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Thoughts on Writing

#37: Hype

by Seanan McGuire


We live in a world of hype. We swim in hype, we breathe hype, we eat and drink and sweat hype. But what does it mean? To expand on today's thought:

Don't buy into your own hype. There will always be people ready to tell you that you're so awesome you should be elected President on the basis of sheer badass. There will always be people ready to tell you that you're brilliant, that your books are the best things ever written, that they can't imagine why you aren't winning every award in the industry. That's okay. Those are not bad people. They're good for your career, and frankly, they're probably telling the truth; everybody has the one author that can do (almost) no wrong, or the one book that's absolutely perfect as it is. Still, those six, or sixty, or six hundred people? Are just six, or sixty, or six hundred people. If you let yourself believe them, you're going to hurt yourself in ways that I can't even begin to describe.

Hype is natural, normal, and entirely unavoidable. Some of us react to it positively—"Wow, everybody loves this, it must be awesome!" Some of us react to it negatively—"Wow, everybody loves this, it must be horrible!" Some of us just learn to ignore it, and trust our own judgment about the things we do or do not enjoy. No matter what our reactions to hype, at the end of the day, it's going to exist, and it's going to be a part of your writing life. You're going to need to deal with the good parts, the bad parts, and most importantly of all, with the parts that involve not believing everything you hear. Let's take a good look at hype, what it means, and how to keep yourself from falling under its sway. Ready? Good. Let's begin.

What Is Hype?

Hype is the sound an excited pug makes when it barks. Hype is also the sound an excited person makes when they talk about something they really, really love. When I gush about the new James Gunn movie on basis of nothing but the poster and the early buzz, I'm hyping it up. When I talk about how fantastic this season of Supernatural is going to be, I'm spreading hype. Hype is innately positive, because to hype something is to imply that it's the best thing since sliced bread. (There is negative buzz, there is not negative hype. It's a semantics thing.)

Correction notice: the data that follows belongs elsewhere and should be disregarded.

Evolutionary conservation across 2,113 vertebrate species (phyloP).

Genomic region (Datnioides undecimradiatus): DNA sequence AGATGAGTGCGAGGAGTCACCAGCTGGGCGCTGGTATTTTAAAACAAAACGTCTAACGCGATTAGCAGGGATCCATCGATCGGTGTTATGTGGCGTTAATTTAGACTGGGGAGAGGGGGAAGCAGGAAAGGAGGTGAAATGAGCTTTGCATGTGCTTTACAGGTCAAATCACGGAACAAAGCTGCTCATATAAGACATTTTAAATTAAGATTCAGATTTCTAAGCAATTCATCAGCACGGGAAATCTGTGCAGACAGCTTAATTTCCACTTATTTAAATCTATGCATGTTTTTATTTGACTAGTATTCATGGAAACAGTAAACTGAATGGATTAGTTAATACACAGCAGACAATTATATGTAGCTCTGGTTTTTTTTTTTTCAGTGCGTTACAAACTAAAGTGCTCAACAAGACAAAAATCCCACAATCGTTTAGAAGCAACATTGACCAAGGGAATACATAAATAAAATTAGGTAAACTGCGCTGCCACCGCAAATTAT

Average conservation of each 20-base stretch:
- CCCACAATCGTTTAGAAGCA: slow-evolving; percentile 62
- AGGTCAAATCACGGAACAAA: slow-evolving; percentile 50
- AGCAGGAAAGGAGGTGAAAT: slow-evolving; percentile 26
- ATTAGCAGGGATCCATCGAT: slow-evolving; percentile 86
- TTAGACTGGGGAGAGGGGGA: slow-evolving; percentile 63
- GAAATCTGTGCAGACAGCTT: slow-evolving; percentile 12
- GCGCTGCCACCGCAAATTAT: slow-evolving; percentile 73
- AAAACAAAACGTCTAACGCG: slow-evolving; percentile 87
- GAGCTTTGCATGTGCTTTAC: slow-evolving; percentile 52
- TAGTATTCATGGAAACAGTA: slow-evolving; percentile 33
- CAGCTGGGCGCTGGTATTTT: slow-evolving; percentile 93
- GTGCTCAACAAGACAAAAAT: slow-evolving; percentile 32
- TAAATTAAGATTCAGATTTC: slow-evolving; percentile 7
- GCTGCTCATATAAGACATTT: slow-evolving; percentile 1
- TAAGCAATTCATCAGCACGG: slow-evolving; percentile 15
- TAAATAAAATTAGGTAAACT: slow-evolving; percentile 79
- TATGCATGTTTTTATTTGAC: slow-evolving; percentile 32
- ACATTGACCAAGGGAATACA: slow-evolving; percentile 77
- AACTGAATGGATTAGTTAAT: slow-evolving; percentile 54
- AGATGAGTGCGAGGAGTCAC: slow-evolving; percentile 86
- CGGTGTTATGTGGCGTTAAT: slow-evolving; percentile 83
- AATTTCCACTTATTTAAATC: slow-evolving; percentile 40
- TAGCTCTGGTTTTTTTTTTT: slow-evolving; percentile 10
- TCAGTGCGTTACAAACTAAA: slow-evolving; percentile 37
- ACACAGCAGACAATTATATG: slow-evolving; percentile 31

Hype is wonderful. Hype tells you what your friends are excited about, and since you know where your areas of interest overlap, it tells you what you should be excited about. When Andy, who loves horror movies, says that something is good, I know he's probably right. When Amy, who knows my love of horrible parasites, says that something is disgusting and horrible, I know that she's probably right, too. Her negative statement is actually positive hype when directed at me. It's that funny thing we call "context."

Hype is horrible. I've actually had people dislike me because I was a friend-of-a-friend, and they'd heard too many stories about me before we ever met. The hype surrounding my appearance predisposed them to judge me against an impossible standard, and there was absolutely nothing that I could do to change their minds. When you've been told to expect the most amazing thing in all creation, meeting one perky blonde with a fondness for zombies and Diet Dr Pepper isn't exactly what most people would call "satisfying."

So hype is a double-edged sword. It can spread the word of something good. It can also convince people that something good is secretly something bad.